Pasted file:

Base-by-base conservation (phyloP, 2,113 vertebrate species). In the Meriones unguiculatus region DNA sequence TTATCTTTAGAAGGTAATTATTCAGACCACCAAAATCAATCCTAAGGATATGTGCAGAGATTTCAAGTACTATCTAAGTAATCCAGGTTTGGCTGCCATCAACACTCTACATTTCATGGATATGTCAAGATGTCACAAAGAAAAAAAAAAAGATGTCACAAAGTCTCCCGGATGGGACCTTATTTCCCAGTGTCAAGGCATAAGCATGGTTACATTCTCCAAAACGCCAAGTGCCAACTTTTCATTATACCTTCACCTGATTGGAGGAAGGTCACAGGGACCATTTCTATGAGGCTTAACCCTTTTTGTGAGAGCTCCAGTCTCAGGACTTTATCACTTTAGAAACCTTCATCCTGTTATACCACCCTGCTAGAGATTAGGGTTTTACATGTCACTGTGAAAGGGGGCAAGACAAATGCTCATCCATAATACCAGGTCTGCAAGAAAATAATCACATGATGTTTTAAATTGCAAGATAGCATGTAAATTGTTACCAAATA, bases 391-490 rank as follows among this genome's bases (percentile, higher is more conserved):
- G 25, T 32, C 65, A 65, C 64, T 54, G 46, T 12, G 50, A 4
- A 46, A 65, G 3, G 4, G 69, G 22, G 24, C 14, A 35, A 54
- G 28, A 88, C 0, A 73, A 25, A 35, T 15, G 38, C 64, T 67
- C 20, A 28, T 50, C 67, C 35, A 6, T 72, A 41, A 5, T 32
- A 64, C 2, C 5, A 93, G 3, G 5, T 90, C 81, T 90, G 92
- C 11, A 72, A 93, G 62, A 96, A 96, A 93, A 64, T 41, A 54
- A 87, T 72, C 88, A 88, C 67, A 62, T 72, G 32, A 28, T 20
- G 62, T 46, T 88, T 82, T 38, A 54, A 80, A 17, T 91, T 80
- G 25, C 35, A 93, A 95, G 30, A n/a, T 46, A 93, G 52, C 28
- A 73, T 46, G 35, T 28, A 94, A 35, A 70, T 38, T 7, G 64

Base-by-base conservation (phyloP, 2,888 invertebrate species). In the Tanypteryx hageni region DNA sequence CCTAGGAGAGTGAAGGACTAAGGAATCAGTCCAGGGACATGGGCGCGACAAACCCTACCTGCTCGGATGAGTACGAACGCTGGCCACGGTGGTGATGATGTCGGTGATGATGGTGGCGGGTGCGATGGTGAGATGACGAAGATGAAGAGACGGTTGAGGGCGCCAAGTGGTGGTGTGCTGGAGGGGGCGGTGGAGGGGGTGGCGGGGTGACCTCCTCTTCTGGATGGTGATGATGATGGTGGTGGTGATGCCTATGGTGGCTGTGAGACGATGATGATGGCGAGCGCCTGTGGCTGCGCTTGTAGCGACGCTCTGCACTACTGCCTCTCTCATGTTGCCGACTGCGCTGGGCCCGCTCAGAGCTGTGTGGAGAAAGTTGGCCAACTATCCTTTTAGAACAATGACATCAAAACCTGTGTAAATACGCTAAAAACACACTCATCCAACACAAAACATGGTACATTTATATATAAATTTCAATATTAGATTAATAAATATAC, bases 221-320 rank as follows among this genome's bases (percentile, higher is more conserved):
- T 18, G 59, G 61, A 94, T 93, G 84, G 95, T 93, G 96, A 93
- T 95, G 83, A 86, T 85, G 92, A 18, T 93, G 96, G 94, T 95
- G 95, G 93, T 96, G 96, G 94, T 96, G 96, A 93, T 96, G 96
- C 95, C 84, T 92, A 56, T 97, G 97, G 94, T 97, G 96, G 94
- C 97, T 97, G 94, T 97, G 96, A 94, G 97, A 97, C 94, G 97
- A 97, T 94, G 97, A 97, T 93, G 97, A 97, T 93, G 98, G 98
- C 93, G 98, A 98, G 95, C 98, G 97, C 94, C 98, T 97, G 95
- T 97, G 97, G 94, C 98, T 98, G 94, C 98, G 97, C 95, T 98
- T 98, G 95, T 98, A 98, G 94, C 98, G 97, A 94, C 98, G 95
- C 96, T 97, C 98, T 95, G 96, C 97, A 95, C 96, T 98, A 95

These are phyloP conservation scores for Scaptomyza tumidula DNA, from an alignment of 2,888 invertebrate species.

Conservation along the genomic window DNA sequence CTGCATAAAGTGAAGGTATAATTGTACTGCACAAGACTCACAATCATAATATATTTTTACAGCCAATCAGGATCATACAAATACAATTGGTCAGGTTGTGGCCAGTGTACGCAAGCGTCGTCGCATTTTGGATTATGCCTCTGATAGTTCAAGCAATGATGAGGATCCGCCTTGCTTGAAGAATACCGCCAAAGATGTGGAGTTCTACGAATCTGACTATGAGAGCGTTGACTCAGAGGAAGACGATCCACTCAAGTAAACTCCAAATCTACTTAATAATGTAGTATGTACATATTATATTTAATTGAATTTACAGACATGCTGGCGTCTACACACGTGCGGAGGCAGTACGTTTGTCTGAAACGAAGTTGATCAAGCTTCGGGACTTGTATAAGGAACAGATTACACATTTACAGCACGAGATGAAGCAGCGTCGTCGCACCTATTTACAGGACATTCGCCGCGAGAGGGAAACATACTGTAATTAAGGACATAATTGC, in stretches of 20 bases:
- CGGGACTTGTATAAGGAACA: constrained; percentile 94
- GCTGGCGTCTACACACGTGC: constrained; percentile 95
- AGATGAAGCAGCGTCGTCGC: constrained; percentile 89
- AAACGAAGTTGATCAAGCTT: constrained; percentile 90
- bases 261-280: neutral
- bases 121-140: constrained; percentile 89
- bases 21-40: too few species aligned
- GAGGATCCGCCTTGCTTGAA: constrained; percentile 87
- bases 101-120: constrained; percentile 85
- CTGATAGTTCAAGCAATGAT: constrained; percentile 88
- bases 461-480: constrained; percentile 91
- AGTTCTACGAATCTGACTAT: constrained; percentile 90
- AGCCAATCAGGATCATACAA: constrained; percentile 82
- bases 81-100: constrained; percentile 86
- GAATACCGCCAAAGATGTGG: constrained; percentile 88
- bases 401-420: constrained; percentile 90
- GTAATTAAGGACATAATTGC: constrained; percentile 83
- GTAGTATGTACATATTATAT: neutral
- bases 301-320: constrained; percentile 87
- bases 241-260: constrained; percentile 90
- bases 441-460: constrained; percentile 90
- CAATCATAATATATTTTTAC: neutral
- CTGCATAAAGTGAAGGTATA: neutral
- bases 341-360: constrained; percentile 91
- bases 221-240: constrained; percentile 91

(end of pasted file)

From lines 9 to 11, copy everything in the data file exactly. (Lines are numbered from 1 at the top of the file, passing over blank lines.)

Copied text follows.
- G 62, T 46, T 88, T 82, T 38, A 54, A 80, A 17, T 91, T 80
- G 25, C 35, A 93, A 95, G 30, A n/a, T 46, A 93, G 52, C 28
- A 73, T 46, G 35, T 28, A 94, A 35, A 70, T 38, T 7, G 64